Fetal alcohol syndrome (FAS) and fetal alcohol spectrum disorders (FASD) refer to a range of disorders caused by drinking alcohol during pregnancy. Fetal alcohol syndrome can cause abnormal facial features, growth deficiency, and problems with the central nervous system. Children with fetal alcohol syndrome may also have learning disabilities, attention span disorders, and other physical disabilities, including vision and hearing problems.

There is no "safe" limit of alcohol consumption during pregnancy. Some studies have found that small amounts of alcohol consumption can have the same adverse effects on the fetus as binge drinking.

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Why is caffeine considered a "drug" during pregnancy?

Caffeine is legal and prevalent in foods such as chocolate and drinks such as coffee and sodas. But experts claim it's still a drug and should be limited. Caffeine has been a controversial subject in FDA guidelines. In the early 1980's, the FDA released a study that stated caffeine use had toxic results in studies of rats. However, this warning has since been loosened a bit.

Pregnant women who need caffeine should regulate it. It can cause low birth weight and irritability if taken in large quantities.

Are prescription drugs harmful to the unborn fetus?

They might be. It's necessary to monitor intake of prescription drugs and over-the-counter (OTC) medications if you are pregnant. However, because it's unethical to test drugs on pregnant women, the effects of many drugs during pregnancy simply aren't known.

Pharmaceutical companies are required to report any problems with medications to the FDA. You and your doctor can also report problems with a medication to the FDA. The FDA has guidelines for drug companies to follow in labeling medications about their effect on pregnancy and the growing fetus. By reading the product information, you can learn more about how the medication may affect your pregnancy.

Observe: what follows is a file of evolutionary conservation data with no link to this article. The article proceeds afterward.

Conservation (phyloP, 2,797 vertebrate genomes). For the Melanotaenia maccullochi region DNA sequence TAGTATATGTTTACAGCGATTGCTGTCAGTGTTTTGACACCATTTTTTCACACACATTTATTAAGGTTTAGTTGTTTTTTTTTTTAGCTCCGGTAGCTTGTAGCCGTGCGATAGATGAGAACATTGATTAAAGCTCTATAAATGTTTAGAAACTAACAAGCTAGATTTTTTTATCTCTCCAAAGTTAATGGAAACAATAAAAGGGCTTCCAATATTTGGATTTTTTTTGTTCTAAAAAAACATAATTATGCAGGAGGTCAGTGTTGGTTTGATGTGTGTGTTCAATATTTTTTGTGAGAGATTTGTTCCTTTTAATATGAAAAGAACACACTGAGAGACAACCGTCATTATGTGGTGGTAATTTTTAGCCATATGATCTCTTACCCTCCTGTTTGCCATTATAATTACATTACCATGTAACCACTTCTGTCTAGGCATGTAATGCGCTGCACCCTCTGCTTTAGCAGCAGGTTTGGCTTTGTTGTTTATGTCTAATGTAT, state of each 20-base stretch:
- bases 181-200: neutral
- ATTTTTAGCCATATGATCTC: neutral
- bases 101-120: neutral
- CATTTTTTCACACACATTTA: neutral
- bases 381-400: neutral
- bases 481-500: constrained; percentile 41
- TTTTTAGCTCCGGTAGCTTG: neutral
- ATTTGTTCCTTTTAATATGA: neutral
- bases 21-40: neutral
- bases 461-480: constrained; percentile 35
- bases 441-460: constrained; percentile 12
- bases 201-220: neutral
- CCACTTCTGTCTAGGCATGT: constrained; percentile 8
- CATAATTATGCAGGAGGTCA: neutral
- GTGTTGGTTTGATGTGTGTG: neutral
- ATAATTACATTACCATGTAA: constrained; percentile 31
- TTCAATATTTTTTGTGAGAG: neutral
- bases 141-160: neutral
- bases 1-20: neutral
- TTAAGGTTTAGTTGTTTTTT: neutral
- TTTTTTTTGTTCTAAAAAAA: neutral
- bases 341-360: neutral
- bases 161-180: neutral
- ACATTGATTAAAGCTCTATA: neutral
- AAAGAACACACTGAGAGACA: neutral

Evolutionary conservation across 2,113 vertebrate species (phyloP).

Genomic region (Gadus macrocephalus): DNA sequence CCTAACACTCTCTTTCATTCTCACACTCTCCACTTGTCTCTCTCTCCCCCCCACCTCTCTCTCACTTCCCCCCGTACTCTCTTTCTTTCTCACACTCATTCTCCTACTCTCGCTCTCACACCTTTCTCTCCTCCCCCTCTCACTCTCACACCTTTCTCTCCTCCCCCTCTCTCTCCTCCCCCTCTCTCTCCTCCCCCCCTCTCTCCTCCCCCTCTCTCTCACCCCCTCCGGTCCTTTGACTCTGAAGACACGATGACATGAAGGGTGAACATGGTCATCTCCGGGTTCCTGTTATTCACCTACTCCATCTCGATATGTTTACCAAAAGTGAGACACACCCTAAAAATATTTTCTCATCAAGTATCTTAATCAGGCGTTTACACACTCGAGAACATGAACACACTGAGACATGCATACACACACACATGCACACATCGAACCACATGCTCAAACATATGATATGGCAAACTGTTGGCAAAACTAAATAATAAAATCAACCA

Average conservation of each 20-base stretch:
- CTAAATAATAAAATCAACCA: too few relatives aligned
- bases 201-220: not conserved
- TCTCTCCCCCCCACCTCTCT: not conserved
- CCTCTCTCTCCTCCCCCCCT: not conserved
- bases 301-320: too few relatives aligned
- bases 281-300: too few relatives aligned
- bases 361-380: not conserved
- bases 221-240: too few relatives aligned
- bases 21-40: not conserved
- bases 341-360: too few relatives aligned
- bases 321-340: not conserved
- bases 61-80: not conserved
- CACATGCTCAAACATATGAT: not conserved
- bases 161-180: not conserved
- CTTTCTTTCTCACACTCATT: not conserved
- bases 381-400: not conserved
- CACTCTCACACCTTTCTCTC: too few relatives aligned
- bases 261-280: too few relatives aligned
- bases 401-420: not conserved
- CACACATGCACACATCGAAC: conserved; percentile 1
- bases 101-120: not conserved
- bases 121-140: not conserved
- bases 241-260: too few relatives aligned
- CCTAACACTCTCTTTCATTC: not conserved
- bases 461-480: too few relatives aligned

The FDA requires drug companies to conduct special studies called pregnancy registries. Women who take a certain medication may enroll in the study. After delivery, their babies are compared to babies of moms who didn't take the medication during pregnancy. When the data is compiled, these studies can help agencies monitor the effects of medications after they are made available.

Some women must take drugs during pregnancy. They may need to take them for pain or for a serious condition such as asthma, epilepsy, hypertension or depression. If you are concerned about using a prescription or over-the-counter medication during pregnancy, talk with your doctor and get more information about the drug's safety.

How many pregnant women abuse drugs each year?

According to the Substance Abuse and Mental Health Services Administration's 2013 National Survey on Drug Use and Health, 5.4 percent of pregnant women between ages 18-44 had used alcohol during their first trimester, 4.8 percent in their second trimester, and 2.4 percent in the last trimester of pregnancy. Similar numbers were seen with marijuana, cigarette, and binge alcohol use.

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Are any drugs safe during pregnancy?

While a few prescription and over-the-counter medications are considered "safe" during pregnancy, most drugs are not. If you are taking medications for medical purposes, here are some safety tips to follow when you are pregnant:

  • Always read the medication label. Many of the products will tell you on the label if they are safe for use while pregnant. If you are unsure about taking an OTC product, call your doctor.
  • Natural dietary supplements -- herbs, amino acids, minerals, mega-vitamins -- might be considered natural, but that does not mean they are safe. Talk with your health care provider before taking any unproven or "natural" remedy.
  • According to the FDA, aspirin and ibuprofen should not be taken during the last 3 months of your pregnancy unless you are instructed by your doctor to take it. These drugs can cause problems for your baby or cause problems when you are in labor.
  • Talk with your doctor about special prenatal vitamins that are safe for mom and baby. OTC vitamins may have doses that are too high.
WebMD Medical Reference Reviewed by Kecia Gaither, MD, MPH on September 18, 2014

Sources

SOURCES:

Substance Abuse and Mental Health Services Administration - National Survey on Drug Use and Health, September 2014.

National Toxicology Program: "Center for the Evaluation of Risks to Human Reproduction (CERHR)."

March of Dimes: "Illicit Drug Use During Pregnancy."

Medline Plus: "Pregnancy and Substance Abuse."

CDC: "Smoking Early In Pregnancy Raises Risks Of Heart Defects In Newborns."

FDA: "Pregnancy and the Drug Dilemma."

National Toxicology Program: "Center for the Evaluation of Risks to Human Reproduction (CERHR)."

Bruce, D, PhD. Making a Baby: Everything You Need to Know to Get Pregnant, Ballantine Books, 2000.